Practical Solutions to Everyday Issues

“The House Republican Caucus is unified and committed to advancing policies that help people in practical ways with the problems that matter most to them.”Speaker-designee Kirk Cox (R-Colonial Heights)

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House Republicans have introduced legislation for the 2018 General Assembly Session, advancing practical solutions to everyday issues.

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House Bill 1 will protect sensitive data, such as the names, addresses, telephone numbers, and dates of birth, of students enrolled in Virginia public colleges and universities from being released through a Freedom of Information Act request. Media outlets across Virginia this fall brought to light a shady practice being used by some political campaigns to target students by accessing their personal contact information without their knowledge. With the passing of HB1, students must provide consent before their personal information can be shared with any outside individual or group.

“When students and parents provide colleges and universities with their personal information, they should not have to worry that that information will be made public and used inappropriately,” said Delegate Tony Wilt (R-Rockingham), who introduced the legislation after pledging to do so earlier this fall. “In the past, political activist groups and campaigns were accessing this data, unbeknownst to students or their parents. This bill will put a stop to that by giving students and parents direct control over how their personal information is used.”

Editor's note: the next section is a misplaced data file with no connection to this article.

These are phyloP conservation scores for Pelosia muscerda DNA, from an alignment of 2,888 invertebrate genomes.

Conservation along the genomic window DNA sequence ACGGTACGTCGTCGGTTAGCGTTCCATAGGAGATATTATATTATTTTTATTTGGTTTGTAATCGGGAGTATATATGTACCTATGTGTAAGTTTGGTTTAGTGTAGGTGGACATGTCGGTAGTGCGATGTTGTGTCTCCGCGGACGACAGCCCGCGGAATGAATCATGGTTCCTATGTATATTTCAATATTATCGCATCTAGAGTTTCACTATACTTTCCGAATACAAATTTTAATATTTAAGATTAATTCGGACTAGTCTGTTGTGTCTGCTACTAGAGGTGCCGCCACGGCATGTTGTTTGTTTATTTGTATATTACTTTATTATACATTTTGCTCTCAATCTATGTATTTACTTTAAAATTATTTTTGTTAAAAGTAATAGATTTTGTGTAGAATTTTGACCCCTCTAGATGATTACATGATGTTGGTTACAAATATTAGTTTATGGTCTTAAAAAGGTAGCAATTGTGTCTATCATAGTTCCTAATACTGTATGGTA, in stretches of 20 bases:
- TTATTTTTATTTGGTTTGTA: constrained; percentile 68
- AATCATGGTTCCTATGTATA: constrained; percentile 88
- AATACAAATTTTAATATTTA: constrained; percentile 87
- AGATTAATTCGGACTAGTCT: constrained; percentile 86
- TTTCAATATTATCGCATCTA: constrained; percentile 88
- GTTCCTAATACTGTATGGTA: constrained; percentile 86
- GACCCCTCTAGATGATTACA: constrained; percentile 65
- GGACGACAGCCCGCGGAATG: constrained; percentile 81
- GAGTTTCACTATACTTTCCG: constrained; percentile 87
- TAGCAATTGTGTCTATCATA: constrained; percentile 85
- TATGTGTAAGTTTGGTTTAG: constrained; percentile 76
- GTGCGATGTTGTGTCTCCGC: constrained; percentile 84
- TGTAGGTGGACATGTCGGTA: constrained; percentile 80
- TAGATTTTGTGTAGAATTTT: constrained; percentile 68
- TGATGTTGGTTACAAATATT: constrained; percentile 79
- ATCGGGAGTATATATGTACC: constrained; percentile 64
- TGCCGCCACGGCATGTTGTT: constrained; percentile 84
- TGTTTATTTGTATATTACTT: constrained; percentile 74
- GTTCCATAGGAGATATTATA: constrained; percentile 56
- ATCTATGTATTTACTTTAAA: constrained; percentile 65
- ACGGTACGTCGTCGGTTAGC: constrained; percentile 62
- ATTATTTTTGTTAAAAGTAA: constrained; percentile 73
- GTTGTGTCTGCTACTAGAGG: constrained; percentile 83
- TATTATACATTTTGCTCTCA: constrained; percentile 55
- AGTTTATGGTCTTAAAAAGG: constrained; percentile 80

House Bill 3 will require the State Council of Higher Education (SCHEV) to establish quality standards for dual enrollment courses, including standards for instructors, materials, and content. Courses that meet or exceed these quality standards will be certified as “Universal Transfer Courses” and satisfy course credit at any public institution of higher education. This legislation will save students time and money by ensuring dual enrollment programs are working as intended by allowing students to earn college credits while in high school and apply those credits to a 2-year or 4-year degree.

“Too many high school students are working hard and spending extra money for dual enrollment courses, only to get accepted to a two- or four-year institution and find out their dual enrollment courses will not transfer,” said House Education Committee Chairman R. Steven Landes (R-Augusta), who will carry House Bill 3. “This bill sets a clear policy on dual enrollment, eliminating confusion and making sure our kids can start their higher education learning with credits they earned in high school.”